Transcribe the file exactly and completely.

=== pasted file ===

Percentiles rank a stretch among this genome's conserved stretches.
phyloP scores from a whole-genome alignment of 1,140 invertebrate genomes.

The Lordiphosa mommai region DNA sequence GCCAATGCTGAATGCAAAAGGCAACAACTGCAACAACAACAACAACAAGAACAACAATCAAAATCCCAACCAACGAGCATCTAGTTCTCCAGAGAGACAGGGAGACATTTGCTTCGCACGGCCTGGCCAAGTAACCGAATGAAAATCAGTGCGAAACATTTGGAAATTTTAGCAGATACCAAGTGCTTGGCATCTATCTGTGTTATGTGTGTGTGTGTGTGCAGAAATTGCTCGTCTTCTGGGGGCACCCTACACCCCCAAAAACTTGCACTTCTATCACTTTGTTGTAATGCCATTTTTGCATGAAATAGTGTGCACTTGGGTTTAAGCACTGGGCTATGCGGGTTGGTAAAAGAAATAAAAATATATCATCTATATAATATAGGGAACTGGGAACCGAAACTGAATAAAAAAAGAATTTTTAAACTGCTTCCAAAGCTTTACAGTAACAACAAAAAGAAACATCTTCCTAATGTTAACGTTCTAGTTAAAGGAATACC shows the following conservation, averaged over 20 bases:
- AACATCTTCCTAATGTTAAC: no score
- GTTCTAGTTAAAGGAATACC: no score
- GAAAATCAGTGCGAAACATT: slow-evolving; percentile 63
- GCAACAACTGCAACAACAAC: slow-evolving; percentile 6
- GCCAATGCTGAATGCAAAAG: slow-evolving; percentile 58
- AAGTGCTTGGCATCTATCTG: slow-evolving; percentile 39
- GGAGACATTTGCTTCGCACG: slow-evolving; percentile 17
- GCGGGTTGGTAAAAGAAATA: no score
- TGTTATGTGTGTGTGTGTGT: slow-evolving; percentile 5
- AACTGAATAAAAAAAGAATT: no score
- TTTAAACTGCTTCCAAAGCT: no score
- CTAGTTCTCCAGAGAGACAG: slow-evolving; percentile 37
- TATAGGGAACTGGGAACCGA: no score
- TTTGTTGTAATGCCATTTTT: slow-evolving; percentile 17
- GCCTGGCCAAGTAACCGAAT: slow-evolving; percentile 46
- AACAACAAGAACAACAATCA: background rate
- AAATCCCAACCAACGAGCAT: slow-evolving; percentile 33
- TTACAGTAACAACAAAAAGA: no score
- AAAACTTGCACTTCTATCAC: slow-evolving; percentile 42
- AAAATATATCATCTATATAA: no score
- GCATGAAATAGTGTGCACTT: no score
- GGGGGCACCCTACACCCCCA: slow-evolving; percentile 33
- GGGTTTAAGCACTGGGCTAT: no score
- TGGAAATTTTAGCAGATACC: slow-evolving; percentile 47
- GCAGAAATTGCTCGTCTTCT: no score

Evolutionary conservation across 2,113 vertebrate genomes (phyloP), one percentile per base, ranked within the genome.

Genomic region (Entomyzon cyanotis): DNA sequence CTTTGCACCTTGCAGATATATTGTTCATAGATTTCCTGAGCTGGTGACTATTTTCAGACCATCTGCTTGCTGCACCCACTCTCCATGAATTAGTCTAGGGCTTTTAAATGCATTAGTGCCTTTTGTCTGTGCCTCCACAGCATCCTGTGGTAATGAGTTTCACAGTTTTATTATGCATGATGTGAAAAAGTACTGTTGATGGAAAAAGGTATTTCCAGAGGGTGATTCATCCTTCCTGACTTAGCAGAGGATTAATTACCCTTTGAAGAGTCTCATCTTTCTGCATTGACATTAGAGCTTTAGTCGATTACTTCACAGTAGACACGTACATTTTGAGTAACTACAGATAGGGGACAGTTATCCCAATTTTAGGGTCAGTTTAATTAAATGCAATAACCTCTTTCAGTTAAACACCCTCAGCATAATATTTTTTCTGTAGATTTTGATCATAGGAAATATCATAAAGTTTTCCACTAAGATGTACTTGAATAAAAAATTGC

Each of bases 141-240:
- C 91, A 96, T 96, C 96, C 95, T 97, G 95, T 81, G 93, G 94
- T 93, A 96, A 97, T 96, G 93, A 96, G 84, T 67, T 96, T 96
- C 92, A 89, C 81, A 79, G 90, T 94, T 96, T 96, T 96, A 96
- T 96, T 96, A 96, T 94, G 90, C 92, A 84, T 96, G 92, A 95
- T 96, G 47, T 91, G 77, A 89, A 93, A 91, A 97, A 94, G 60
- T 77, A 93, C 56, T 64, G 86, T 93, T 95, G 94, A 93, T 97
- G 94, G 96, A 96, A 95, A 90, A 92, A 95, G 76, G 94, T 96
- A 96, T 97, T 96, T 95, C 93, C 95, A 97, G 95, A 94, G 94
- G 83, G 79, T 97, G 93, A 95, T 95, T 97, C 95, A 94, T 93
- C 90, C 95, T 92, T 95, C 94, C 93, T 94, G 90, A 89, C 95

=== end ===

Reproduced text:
Percentiles rank a stretch among this genome's conserved stretches.
phyloP scores from a whole-genome alignment of 1,140 invertebrate genomes.

The Lordiphosa mommai region DNA sequence GCCAATGCTGAATGCAAAAGGCAACAACTGCAACAACAACAACAACAAGAACAACAATCAAAATCCCAACCAACGAGCATCTAGTTCTCCAGAGAGACAGGGAGACATTTGCTTCGCACGGCCTGGCCAAGTAACCGAATGAAAATCAGTGCGAAACATTTGGAAATTTTAGCAGATACCAAGTGCTTGGCATCTATCTGTGTTATGTGTGTGTGTGTGTGCAGAAATTGCTCGTCTTCTGGGGGCACCCTACACCCCCAAAAACTTGCACTTCTATCACTTTGTTGTAATGCCATTTTTGCATGAAATAGTGTGCACTTGGGTTTAAGCACTGGGCTATGCGGGTTGGTAAAAGAAATAAAAATATATCATCTATATAATATAGGGAACTGGGAACCGAAACTGAATAAAAAAAGAATTTTTAAACTGCTTCCAAAGCTTTACAGTAACAACAAAAAGAAACATCTTCCTAATGTTAACGTTCTAGTTAAAGGAATACC shows the following conservation, averaged over 20 bases:
- AACATCTTCCTAATGTTAAC: no score
- GTTCTAGTTAAAGGAATACC: no score
- GAAAATCAGTGCGAAACATT: slow-evolving; percentile 63
- GCAACAACTGCAACAACAAC: slow-evolving; percentile 6
- GCCAATGCTGAATGCAAAAG: slow-evolving; percentile 58
- AAGTGCTTGGCATCTATCTG: slow-evolving; percentile 39
- GGAGACATTTGCTTCGCACG: slow-evolving; percentile 17
- GCGGGTTGGTAAAAGAAATA: no score
- TGTTATGTGTGTGTGTGTGT: slow-evolving; percentile 5
- AACTGAATAAAAAAAGAATT: no score
- TTTAAACTGCTTCCAAAGCT: no score
- CTAGTTCTCCAGAGAGACAG: slow-evolving; percentile 37
- TATAGGGAACTGGGAACCGA: no score
- TTTGTTGTAATGCCATTTTT: slow-evolving; percentile 17
- GCCTGGCCAAGTAACCGAAT: slow-evolving; percentile 46
- AACAACAAGAACAACAATCA: background rate
- AAATCCCAACCAACGAGCAT: slow-evolving; percentile 33
- TTACAGTAACAACAAAAAGA: no score
- AAAACTTGCACTTCTATCAC: slow-evolving; percentile 42
- AAAATATATCATCTATATAA: no score
- GCATGAAATAGTGTGCACTT: no score
- GGGGGCACCCTACACCCCCA: slow-evolving; percentile 33
- GGGTTTAAGCACTGGGCTAT: no score
- TGGAAATTTTAGCAGATACC: slow-evolving; percentile 47
- GCAGAAATTGCTCGTCTTCT: no score

Evolutionary conservation across 2,113 vertebrate genomes (phyloP), one percentile per base, ranked within the genome.

Genomic region (Entomyzon cyanotis): DNA sequence CTTTGCACCTTGCAGATATATTGTTCATAGATTTCCTGAGCTGGTGACTATTTTCAGACCATCTGCTTGCTGCACCCACTCTCCATGAATTAGTCTAGGGCTTTTAAATGCATTAGTGCCTTTTGTCTGTGCCTCCACAGCATCCTGTGGTAATGAGTTTCACAGTTTTATTATGCATGATGTGAAAAAGTACTGTTGATGGAAAAAGGTATTTCCAGAGGGTGATTCATCCTTCCTGACTTAGCAGAGGATTAATTACCCTTTGAAGAGTCTCATCTTTCTGCATTGACATTAGAGCTTTAGTCGATTACTTCACAGTAGACACGTACATTTTGAGTAACTACAGATAGGGGACAGTTATCCCAATTTTAGGGTCAGTTTAATTAAATGCAATAACCTCTTTCAGTTAAACACCCTCAGCATAATATTTTTTCTGTAGATTTTGATCATAGGAAATATCATAAAGTTTTCCACTAAGATGTACTTGAATAAAAAATTGC

Each of bases 141-240:
- C 91, A 96, T 96, C 96, C 95, T 97, G 95, T 81, G 93, G 94
- T 93, A 96, A 97, T 96, G 93, A 96, G 84, T 67, T 96, T 96
- C 92, A 89, C 81, A 79, G 90, T 94, T 96, T 96, T 96, A 96
- T 96, T 96, A 96, T 94, G 90, C 92, A 84, T 96, G 92, A 95
- T 96, G 47, T 91, G 77, A 89, A 93, A 91, A 97, A 94, G 60
- T 77, A 93, C 56, T 64, G 86, T 93, T 95, G 94, A 93, T 97
- G 94, G 96, A 96, A 95, A 90, A 92, A 95, G 76, G 94, T 96
- A 96, T 97, T 96, T 95, C 93, C 95, A 97, G 95, A 94, G 94
- G 83, G 79, T 97, G 93, A 95, T 95, T 97, C 95, A 94, T 93
- C 90, C 95, T 92, T 95, C 94, C 93, T 94, G 90, A 89, C 95